Other non-dairy alternatives (return to top)

Although soy remains popular, Aldo Handojo, ingredients manager at SunOpta, notes that excitement is building around other non-dairy options such as pea and oat.

“Pea has a high protein content and is allergen-free, but its flavour profile can be challenging due to earthy and beany notes, and it is an expensive commodity,”​ he says.

“Oat is a good source of protein and beta-glucan, can be gluten-free and has a good flavour and creaminess – but if not processed correctly, can result in a bitter flavour and gritty texture.”

Besides pea and oat, SunOpta’s ingredient portfolio includes other non-dairy beverage bases, such as almond, soy, quinoa, rice, coconut, hazelnut, cashew and sunflower.

Rice and almond milk are two of the other dairy alternative options.

“Almond milk is low in calories, contains no saturated fat and is a good source of vitamin A and D. However, it is not a good source of protein, and, unless fortified, contains no calcium,”​ says Bansal.

“Rice milk is the least allergenic of milk alternatives. It is very high in carbohydrates and very low in proteins so it’s the least desirable choice for people with diabetes or those who want more protein, such as athletes and the elderly,”​ she adds.

Peanut is one nut that, to date, hasn’t really featured in dairy substitute product development despite its attractive protein, vitamin and unsaturated fat content.

However, following the development of a peanut-based probiotic yogurt by Bansal and colleagues at ICAR-CIPHET, this could be set to change.

“I hope to see peanut-based probiotic yogurt on the supermarket shelves soon, as it is comparable to soy yoghurt in terms of nutrition and superior in terms of its sensory characteristics,”​ she says.

The yogurt uses a single probiotic culture of Streptococcus faecalis T 110​, and no additional milk solids, gelling agents or other additives.

Serving those with allergies (return to top)

Bansal says the majority of probiotic foods available commercially are based on a dairy matrix, making them inaccessible to people who are allergic to milk proteins and lactose sugar.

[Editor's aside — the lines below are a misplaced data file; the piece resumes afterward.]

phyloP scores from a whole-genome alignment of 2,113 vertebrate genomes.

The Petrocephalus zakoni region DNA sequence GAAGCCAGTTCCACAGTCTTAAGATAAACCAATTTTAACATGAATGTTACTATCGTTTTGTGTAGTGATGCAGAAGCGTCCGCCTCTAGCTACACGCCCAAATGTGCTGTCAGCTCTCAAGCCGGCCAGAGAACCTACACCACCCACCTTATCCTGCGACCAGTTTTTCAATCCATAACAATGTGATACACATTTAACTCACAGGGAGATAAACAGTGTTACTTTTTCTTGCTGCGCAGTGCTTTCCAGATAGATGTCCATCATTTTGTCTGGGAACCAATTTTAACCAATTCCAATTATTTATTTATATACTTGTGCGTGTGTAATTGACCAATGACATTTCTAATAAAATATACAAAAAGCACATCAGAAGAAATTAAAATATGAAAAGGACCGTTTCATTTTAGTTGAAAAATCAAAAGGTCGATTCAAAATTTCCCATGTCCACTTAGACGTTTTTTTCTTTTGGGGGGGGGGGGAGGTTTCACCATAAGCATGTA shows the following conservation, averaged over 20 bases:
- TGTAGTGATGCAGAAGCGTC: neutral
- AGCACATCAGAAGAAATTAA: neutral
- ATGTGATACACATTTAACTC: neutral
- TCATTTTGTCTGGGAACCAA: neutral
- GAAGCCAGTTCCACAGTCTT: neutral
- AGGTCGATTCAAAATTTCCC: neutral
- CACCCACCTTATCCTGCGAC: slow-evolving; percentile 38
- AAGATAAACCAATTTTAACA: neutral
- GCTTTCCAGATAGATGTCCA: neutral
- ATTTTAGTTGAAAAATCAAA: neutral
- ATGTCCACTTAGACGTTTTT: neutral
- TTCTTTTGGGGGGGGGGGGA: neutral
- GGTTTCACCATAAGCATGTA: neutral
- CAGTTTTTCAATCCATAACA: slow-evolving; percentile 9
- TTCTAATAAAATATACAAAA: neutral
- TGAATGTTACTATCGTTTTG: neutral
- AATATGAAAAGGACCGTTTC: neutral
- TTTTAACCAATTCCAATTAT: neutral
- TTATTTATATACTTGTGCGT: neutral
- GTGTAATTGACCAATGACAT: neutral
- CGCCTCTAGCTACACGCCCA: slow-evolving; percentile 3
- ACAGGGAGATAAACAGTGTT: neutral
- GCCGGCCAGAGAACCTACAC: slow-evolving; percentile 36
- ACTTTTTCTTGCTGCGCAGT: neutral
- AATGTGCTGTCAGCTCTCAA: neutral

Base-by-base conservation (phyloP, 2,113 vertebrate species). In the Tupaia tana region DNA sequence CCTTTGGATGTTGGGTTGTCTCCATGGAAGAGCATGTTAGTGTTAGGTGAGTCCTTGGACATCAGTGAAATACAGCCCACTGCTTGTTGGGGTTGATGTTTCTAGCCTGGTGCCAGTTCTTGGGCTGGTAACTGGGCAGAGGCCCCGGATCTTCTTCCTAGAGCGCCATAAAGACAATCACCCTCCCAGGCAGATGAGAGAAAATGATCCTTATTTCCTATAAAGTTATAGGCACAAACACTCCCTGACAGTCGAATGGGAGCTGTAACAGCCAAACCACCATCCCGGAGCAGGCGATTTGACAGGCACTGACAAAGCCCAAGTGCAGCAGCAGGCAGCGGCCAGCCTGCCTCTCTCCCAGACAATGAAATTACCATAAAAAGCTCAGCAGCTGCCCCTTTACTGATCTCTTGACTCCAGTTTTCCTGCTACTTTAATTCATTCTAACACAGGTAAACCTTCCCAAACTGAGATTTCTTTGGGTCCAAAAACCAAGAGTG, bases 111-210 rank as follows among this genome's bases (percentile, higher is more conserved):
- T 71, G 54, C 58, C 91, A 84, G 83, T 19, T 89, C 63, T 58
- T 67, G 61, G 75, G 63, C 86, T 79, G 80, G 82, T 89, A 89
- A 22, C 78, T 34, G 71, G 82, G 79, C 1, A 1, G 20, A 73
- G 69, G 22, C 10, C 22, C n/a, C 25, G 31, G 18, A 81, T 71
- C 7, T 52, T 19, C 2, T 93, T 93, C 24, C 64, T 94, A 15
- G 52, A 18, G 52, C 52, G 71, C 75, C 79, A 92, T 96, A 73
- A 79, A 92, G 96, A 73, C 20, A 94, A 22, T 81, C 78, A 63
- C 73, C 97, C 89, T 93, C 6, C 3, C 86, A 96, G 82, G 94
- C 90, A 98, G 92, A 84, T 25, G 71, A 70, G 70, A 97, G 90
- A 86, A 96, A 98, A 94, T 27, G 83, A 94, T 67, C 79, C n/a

The main issue was achieving a viable bacteria count. “The major challenge is the slow growth of probiotic bacteria on these substrates and maintaining their viability during storage. That is why milk solids are often used to stimulate growth,”​ she says.

Even when the added complication of a probiotic is taken out of the equation, developing dairy substitutes is always going to be challenging.

“For yogurt and cheese, the challenge is finding the right culture and protein-carbohydrate combination to create gel strength and the right texture,”​ says Handojo.

“For milk, the challenge is usually creating a creaminess, texture and flavour profile similar to dairy milk, while maintaining a nutritional profile that is comparable to dairy and non-dairy options already available.”

Danone’s recent acquisition of Alpro’s parent company American WhiteWave Foods, however, speaks volumes about the huge opportunity that exists for further developing the dairy alternative segment.

The formulation and consumer acceptance stakes may be high, but so are the potential gains.

Sprouted grains can tackle fibre deficiency

Edme Grain (002)

Dairy isn’t the only sector where plant-based ingredients are driving innovation.

One UK-based ingredients firm is helping to improve the nation’s health with the introduction of a ‘soft-sprouted’ wholegrain that, it claims, is easier to consume than conventional varieties.

To make WholeSoft, Edme uses the first stages of the malting process to capture the nutritional value of the wholegrains.

Raw cereal grains are steeped and germinated. Then – rather than being kilned and dried – they are pasteurised. This gives the wholegrains a “sweet, almost juicy texture that provides an appealing soft bite”​, Edme says.

The launch of WholeSoft

Following the launch of WholeSoft to the bakery industry, the company is now looking to target other sectors, including ready meals, smoothies and snacks.

“Wholegrain flours and flakes – whether from wheat, barley, oats or rye, and whether malted or un-malted – are familiar in bakery, but less so in other sectors.

“Yet they, and WholeSoft sprouted grains, offer real potential to premiumise food products,”​ says Edme director Mike Carr.

“These wholegrain ingredients have significant levels of protein, minerals, vitamins, antioxidants and fibre.

“They are known to bring down blood pressure and reduce risk of heart disease, stroke, cancer, diabetes and obesity,”​ he adds.